The Meise Botanic Garden is a whole new world to discover, just a stone’s throw from Brussels. There is much to learn while enjoying a getaway at the garden, at the same time, we could not help but also take advantage of the unique species, as well as the architectural marvels the estate has to offer, to enrich our Instagram profile.
1. Lost in the rainforest
A must see at Meise is the Plant Palace, a 1ha greenhouse complex hosting over 10,000 plant species and showcasing biomes from around the world. One of these biomes is the tropical forest, also known as the rainforest.
Tropical forests are some of the richest habitats on earth, with 80% of the world’s documented species being found here and estimates that up to 75% of all biotic species on earth being indigenous to the rainforests. Dubbed the “jewels of the Earth” and the “world’s largest pharmacy”, because over one quarter of natural medicines have been discovered there, there may be many millions of species of plants, insects and microorganisms still undiscovered in tropical rainforests.
The rainforest is characterized by thick, luscious greenery, divided into different layers. The crowns of the tallest trees form the dense canopy underneath which plants fight for sunlight. All this richness in less than 6% of the Earth’s land surface, just a fraction of the area it used to cover. Some estimates suggest that more than 50,000 species a year are driven to extinction due to rainforest deforestation, a rate at which 25% of all species on Earth could disappear in just 50 years.
3. Going on an adventure
Like most of the trees in the rainforest, the kopak tree (Ceiba pentandra) has roots that are close to the surface, since most of the nutrients are mainly located in the upper soil layer. As these giants are not rooted deeply, they require lateral support in order to stay upright. Therefore, they develop buttress roots that can grow up to 9m tall and extend to 60m wide.
The kopak tree can become more than 60m tall, which unfortunately makes it impossible to cultivate in a greenhouse. However, to fully evoke the spirit of the forest, the Meise Botanic Garden has placed very realistic props around the garden. They are good enough to trick the inattentive passer-by and certainly good enough to show the grandeur of the tree.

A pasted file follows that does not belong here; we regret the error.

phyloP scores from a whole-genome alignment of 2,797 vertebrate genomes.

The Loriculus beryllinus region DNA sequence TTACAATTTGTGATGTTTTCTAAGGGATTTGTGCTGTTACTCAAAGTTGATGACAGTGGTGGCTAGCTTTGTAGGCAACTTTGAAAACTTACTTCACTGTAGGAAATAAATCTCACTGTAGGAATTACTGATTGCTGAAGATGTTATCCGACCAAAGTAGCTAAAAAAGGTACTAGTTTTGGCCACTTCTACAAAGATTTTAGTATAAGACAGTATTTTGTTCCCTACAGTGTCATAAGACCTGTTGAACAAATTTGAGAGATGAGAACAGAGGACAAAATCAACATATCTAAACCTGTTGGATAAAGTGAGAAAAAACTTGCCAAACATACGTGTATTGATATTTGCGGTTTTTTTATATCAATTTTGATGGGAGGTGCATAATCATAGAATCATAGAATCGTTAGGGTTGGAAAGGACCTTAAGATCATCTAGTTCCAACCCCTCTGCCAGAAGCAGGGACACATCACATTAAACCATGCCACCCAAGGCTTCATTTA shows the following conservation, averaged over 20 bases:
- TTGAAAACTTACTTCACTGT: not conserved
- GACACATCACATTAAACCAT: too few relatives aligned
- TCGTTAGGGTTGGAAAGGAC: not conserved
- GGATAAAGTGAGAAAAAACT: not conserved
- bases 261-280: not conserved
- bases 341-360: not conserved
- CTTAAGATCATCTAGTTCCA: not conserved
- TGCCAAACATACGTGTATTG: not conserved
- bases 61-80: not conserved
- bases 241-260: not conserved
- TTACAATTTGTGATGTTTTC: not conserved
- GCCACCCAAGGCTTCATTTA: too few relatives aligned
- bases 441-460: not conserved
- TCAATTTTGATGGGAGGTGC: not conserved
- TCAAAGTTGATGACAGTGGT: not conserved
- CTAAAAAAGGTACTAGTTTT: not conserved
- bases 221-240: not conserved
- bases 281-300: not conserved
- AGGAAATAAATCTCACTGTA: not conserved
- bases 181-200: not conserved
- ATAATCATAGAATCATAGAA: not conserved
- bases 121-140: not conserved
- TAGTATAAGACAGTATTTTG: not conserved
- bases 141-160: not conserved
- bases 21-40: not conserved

4. Lost in the canopy
With only 2% of sunlight reaching the forest floor level, plants that are unable to grow tall enough to reach the canopy have developed special adaptations to get some of the precious sunrays.
Orchids are among the best-known examples. They grow on tree branches instead of on the ground. To some it might look like they are parasites, but they merely use the trees for hight and nothing else. In the absence of soil, their roots have evolved to be able to absorb nutrients directly from the air. Now you know why they always come in transparent pots with their roots hanging out.
5. Just a few weeks before the pond is fully covered
The giant water lily is one of the unique species at Meise. Although here they had just started sprouting, they grow at a very fast pace and I am sure the pond is fully covered by now. The leaves die in September, every winter the gardeners replanting them from seeds, so new leaves start sprouting in spring. By the time they are fully grown, the leaves can reach up to 2-3m in diameter and are able to hold up to 40kg.
6. Wondering how many stories these walls could tell
The Bouchout Castle was part of the Bouchout Estate and dates back to the 11th century. Now, it is home to a permanent exhibition that tells the unique history of the estate and the castle and, throughout the year, temporary exhibitions inspired by the world of plants are organised here.
7. Up, up, up we go
Spiral staircases have been around for centuries and for just as long they have mesmerized people. The oldest record of a spiral staircase dates back to 480 BC Italy, in the Temple A of Selinunte, Sicily. However, spiral staircases only became widely popular with the construction of Trajan’s column in Rome 113 AD. It was beauty of the column that took the architecture piece beyond the Roman Empire’s borders.
8. Ever seen a bigger crown?
On the southwest part of the estate, lies the Balat Greenhouse. Built out of glass and steel in the Art Nuveau style, it is one of the oldest greenhouses in the country. It was designed by architect Alphonse Balat in 1854, about 20 years before he oversaw the construction of the Royal Greenhouses.
9. Ever wondered how big a 2,000 year old sequoia gets?
The sequoia trunk section displayed at the Meise Botanic Garden weighs 5 tonnes and came from a giant sequoia tree that was over 2,000 years old when it was fallen. To put it into perspective, this means that the tree germinated during the classical antiquity period.
During the Brussels World’s Fair Expo 58, this specimen was displayed in the American pavilion. Once the fair ended, the Americans gifted the trunk section to what was then the Belgium State Botanic Garden. It was stored for decades, until the WOODlab opened in 2019 and the section was once again put on display.
10. Trying to blend in
The Rhododendron Garden at Meise is somewhat hidden in the forest, between the Rose Garden and the Orangery Pond. For many rhododendrons, the forest is an excellent place to live. Some leafy species are sensitive to frost and here they are better protected from the cold, while others prefer the shade to bright sunshine.
More than 300 wild species and cultivated varieties bloom here between March and June, in all colours and sizes, one more beautiful than the next. The so-called ‘Hardy Ghent Azaleas’, a group of rhododendrons from the heyday of Belgian horticulture, also have their place here. These were being described in a 1943 Harvard University publication as “the most beautiful of all the great group of azaleas”.